Download this handout: Racial Equity and Inclusion
Racial identity should have no influence on how well a child fares in society. But it’s no secret that both historic and structural racism in our laws and policies have had a negative impact on the lives of children and families of color statewide, like zoning laws that have led to the divestment and disenfranchisement of communities of color and inequitable criminal justice laws. However, in recent years, Arkansas has taken steps to dismantle oppressive policies in favor of policies, such as legislation to reform the Arkansas juvenile justice system and the minimum wage increase, that improve the outcomes of our children and families.
Although we have made progress, there remain major gaps along racial and ethnic lines. For example, in Arkansas, 45 percent of our Black children and 33 percent of our Hispanic children live in poverty, compared to 17 percent of our White children. These figures are alarming, as children living in poverty are far more likely to lack stable housing, experience significant educational gaps and suffer worse health outcomes. Children who grow up in poverty are also more likely to have trouble transitioning into stable, productive adults.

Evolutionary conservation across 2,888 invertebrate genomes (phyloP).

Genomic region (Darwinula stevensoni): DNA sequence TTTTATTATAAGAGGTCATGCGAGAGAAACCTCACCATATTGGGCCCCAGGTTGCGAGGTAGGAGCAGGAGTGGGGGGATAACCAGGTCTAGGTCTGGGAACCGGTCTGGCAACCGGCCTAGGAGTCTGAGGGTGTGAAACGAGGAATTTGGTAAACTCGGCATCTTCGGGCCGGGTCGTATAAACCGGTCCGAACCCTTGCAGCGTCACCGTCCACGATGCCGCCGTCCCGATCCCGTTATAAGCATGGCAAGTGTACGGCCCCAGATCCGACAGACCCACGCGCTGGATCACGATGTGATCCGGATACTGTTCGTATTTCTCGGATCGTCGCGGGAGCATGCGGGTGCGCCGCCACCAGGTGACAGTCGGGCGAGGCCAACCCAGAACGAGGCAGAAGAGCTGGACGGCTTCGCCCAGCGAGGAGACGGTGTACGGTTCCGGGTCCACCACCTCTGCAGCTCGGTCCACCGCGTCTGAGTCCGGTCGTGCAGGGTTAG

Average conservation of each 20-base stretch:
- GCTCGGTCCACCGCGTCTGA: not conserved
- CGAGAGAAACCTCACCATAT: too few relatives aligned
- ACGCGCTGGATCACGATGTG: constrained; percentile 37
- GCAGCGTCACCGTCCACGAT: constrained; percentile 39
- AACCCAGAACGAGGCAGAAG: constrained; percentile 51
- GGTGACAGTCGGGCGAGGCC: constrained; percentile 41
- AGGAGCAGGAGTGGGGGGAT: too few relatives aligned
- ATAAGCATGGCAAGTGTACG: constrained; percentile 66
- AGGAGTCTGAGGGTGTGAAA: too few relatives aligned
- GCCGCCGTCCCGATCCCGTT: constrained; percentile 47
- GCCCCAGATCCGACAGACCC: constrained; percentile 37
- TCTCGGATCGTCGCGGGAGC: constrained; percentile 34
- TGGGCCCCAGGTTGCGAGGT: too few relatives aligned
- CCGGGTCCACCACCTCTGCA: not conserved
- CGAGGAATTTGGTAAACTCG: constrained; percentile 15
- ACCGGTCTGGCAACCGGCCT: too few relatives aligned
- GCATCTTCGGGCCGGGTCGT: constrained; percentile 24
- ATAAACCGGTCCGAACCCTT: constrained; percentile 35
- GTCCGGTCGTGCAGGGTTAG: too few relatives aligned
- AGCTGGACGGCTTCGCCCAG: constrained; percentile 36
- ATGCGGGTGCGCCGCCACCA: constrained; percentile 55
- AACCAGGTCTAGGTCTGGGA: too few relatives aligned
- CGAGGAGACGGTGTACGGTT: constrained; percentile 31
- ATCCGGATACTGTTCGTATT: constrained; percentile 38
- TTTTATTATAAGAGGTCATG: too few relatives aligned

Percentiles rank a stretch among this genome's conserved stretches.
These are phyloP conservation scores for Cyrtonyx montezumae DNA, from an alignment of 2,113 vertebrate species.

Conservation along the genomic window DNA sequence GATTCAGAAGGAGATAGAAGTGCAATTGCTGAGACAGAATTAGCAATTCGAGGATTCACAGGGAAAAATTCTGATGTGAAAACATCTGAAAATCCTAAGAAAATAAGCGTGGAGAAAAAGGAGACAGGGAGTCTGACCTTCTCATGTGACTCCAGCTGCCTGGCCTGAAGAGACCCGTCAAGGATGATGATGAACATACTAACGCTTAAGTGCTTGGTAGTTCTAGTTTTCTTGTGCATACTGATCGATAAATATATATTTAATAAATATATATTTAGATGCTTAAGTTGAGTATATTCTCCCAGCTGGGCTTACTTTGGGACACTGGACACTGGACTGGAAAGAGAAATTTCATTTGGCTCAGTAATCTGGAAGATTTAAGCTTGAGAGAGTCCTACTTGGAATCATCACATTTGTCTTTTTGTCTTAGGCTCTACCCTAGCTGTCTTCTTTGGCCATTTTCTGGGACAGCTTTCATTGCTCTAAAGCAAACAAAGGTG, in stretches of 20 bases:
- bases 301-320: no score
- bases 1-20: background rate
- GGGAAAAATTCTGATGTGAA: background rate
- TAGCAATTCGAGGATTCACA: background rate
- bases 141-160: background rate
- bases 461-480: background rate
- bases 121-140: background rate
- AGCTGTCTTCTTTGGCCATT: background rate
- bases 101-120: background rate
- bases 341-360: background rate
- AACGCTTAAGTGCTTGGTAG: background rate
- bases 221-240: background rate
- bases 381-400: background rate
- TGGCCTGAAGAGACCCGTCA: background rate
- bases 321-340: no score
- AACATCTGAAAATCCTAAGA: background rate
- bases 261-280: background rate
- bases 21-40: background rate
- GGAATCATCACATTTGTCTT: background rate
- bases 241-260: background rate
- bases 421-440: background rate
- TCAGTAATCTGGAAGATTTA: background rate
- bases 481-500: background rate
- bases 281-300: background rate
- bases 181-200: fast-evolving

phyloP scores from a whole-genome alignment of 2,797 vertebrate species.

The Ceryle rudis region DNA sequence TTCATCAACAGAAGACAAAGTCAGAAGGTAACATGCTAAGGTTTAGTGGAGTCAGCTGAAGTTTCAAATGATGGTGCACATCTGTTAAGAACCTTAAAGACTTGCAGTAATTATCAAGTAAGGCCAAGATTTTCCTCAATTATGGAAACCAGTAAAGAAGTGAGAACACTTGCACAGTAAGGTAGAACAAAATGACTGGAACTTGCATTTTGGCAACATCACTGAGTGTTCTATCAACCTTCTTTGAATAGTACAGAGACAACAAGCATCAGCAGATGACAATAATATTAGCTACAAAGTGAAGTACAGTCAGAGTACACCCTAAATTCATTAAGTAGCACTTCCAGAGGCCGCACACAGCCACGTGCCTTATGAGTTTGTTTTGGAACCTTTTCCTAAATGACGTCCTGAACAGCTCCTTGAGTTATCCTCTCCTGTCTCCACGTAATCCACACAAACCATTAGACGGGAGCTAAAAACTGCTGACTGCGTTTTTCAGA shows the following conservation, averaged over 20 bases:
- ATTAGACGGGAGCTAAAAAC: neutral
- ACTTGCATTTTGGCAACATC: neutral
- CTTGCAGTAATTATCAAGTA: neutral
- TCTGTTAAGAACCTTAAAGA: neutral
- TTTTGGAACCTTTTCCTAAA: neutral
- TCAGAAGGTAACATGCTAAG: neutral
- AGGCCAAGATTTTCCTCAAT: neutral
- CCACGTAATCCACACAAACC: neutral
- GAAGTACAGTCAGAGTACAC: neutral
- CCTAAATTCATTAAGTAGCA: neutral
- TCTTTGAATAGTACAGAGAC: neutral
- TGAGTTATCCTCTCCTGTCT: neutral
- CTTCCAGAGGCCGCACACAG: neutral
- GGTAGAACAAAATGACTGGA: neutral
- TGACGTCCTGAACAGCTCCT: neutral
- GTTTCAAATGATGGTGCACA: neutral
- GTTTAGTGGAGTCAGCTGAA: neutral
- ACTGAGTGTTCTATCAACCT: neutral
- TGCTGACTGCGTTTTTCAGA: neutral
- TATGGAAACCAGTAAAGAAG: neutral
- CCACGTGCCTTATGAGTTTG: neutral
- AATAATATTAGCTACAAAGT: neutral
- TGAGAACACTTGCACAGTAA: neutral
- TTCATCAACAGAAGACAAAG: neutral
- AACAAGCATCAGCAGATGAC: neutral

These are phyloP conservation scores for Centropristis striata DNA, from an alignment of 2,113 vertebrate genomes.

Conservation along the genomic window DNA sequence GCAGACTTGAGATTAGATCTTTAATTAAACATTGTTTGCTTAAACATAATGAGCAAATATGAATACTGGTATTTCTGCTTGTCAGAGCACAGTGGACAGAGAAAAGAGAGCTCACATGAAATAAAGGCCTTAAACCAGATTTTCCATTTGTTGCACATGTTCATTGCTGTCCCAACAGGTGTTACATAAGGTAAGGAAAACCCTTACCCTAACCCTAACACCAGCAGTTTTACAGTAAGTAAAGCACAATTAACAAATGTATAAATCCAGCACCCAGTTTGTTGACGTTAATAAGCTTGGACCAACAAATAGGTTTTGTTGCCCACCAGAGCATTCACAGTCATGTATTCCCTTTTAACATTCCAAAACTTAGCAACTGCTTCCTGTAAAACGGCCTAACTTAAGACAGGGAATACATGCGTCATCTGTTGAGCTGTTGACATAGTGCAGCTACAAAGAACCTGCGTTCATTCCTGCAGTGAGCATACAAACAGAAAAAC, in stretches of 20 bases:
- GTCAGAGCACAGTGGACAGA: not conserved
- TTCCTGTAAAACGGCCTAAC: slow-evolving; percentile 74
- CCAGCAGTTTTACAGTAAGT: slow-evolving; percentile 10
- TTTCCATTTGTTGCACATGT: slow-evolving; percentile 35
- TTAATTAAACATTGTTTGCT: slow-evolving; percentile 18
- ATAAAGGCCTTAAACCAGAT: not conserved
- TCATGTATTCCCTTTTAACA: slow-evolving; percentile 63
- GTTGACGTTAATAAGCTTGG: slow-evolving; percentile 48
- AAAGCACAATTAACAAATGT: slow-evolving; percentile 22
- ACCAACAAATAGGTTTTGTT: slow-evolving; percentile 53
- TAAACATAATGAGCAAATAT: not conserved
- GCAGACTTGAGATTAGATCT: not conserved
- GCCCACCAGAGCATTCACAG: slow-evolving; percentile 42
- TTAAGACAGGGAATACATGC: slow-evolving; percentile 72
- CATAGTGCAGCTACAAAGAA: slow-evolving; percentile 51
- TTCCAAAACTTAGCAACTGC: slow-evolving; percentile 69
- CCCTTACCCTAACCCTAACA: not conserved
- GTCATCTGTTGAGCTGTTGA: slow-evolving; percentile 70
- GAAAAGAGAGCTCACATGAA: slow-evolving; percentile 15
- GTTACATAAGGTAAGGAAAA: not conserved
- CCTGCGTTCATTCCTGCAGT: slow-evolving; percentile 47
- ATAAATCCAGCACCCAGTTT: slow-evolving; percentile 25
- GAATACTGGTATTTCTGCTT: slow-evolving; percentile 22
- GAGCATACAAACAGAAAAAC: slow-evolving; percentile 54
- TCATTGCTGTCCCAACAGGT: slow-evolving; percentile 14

Policy options that can help children and families achieve more equitable outcomes include investment in early childhood education (pre-K) and after-school programs, Earned Income Tax Credits, preventive health care and hunger relief programs.
What to Ask Candidates
- What is your definition of racial equity?
- To what extent has pursuing racial equity and inclusion been a priority in your work, and how do you approach it?
- How should Arkansas address the significant disparities in poverty rates of Black and Brown children compared to their White counterparts?
- What do you think are the root causes of these and other disparities along racial and ethnic lines?
Download the handout: Racial Equity and Inclusion